Cellist Warren Hagerty drew a parallel with another composer. “Bartók’s music is often based on Hungarian folk tunes and also on the speech pattern. Mr. Sachs told us that the [Second Quartet] kind of resembles having a conversation with Milton, and that Milton would tend to jump around between topics very fast. You would find yourself talking about five different things within one minute, and I think we heard a lot of that in the piece—it made a lot more sense to us.”

The Verona players will be performing Bartók’s Fifth Quartet in their May 7 Alice Tully Hall debut, which also includes works by Haydn and Mendelssohn. Violinist Dorothy Ro says she finds it “very interesting to go from Babbitt and then to Bartók. Babbitt really expanded our perspective of things, really pushed our boundaries and musical interpretation in so many ways. So when we’re working on Bartók now, I feel we have a clear palette—we have more imagination, more ideas. I feel we’re able to think outside the box more, so I think it’s done a great deal for us.”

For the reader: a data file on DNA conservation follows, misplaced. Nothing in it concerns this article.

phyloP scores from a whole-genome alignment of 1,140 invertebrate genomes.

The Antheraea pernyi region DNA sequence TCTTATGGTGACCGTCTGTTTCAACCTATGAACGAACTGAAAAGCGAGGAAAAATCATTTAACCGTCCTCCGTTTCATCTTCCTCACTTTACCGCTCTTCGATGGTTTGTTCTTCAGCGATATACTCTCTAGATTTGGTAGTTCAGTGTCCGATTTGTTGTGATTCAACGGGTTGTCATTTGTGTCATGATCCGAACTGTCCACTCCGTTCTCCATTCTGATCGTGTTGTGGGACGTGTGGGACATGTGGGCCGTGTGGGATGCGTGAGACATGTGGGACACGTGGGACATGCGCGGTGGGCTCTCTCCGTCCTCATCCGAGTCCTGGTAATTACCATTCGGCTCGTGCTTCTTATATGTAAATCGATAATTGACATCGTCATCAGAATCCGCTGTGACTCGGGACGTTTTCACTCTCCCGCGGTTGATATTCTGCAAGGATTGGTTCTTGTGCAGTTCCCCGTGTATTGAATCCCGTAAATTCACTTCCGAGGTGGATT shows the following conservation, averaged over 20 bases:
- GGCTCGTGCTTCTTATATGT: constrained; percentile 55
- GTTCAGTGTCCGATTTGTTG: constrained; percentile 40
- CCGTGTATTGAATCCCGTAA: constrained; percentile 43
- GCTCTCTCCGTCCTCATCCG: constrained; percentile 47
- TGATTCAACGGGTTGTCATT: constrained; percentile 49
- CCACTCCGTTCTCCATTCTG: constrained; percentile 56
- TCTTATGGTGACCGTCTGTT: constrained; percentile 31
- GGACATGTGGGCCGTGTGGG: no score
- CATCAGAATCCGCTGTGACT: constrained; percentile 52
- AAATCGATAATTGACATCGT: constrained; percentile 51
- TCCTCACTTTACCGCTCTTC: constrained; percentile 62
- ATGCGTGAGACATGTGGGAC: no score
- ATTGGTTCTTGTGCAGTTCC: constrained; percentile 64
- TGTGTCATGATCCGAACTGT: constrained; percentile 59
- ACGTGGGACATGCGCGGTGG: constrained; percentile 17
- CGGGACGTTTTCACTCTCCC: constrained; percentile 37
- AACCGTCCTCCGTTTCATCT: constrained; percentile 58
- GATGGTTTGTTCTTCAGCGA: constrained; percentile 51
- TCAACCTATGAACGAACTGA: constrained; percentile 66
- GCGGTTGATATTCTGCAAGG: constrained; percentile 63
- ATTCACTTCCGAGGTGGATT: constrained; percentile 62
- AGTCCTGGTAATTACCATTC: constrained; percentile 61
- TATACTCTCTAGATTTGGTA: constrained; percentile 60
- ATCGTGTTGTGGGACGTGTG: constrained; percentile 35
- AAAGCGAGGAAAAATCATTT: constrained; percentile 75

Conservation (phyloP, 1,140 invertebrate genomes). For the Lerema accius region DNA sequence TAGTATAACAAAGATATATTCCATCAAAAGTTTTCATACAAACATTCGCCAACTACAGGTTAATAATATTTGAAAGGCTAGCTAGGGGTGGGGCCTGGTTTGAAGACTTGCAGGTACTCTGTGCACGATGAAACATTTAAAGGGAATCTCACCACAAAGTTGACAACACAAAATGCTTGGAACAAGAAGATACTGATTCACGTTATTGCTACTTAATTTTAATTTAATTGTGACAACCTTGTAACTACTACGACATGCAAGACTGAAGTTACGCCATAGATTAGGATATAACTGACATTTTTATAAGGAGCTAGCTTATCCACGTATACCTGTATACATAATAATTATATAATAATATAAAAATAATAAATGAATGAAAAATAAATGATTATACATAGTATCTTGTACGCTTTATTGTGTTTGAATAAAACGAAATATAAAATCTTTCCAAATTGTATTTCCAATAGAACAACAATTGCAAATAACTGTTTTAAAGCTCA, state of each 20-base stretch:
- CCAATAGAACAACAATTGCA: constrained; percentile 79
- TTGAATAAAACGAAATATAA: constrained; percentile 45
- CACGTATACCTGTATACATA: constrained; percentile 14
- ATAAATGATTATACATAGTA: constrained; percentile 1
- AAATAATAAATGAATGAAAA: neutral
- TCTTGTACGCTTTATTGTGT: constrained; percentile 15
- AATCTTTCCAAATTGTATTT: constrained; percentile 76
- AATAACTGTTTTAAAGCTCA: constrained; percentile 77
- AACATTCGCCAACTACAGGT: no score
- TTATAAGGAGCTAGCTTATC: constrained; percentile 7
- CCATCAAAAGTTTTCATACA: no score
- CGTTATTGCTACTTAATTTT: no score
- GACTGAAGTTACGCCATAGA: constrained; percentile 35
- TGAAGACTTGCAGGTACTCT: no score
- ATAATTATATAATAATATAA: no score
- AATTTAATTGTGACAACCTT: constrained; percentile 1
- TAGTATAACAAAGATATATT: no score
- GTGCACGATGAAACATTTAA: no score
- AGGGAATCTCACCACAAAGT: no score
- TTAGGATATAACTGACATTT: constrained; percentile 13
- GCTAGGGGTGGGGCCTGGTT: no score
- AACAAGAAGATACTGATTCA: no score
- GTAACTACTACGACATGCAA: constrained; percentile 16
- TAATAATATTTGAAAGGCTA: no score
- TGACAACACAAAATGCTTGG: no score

Only three years into its formation, the Verona Quartet has straddled the professional and academic worlds, performing across North America, Canada, Asia, and Europe, amassing top awards in numerous international competitions, and playing at Wigmore Hall in London, the Kennedy Center in Washington, D.C., and this month at Tully Hall. Next season will mark its Carnegie Hall debut, in Weill Hall. Studies with the Juilliard String Quartet+ led to being named the School’s graduate resident string quartet last September, a post that will continue next season. As the designated Lisa Arnhold Fellows, they have been coaching with the JSQ and will assist them in chamber-music teaching. Also among their alma maters are Indiana University’s Jacobs School of Music, Cleveland Institute of Music, Oberlin Conservatory of Music, Rice University’s Shepherd School of Music, and Eastman School of Music.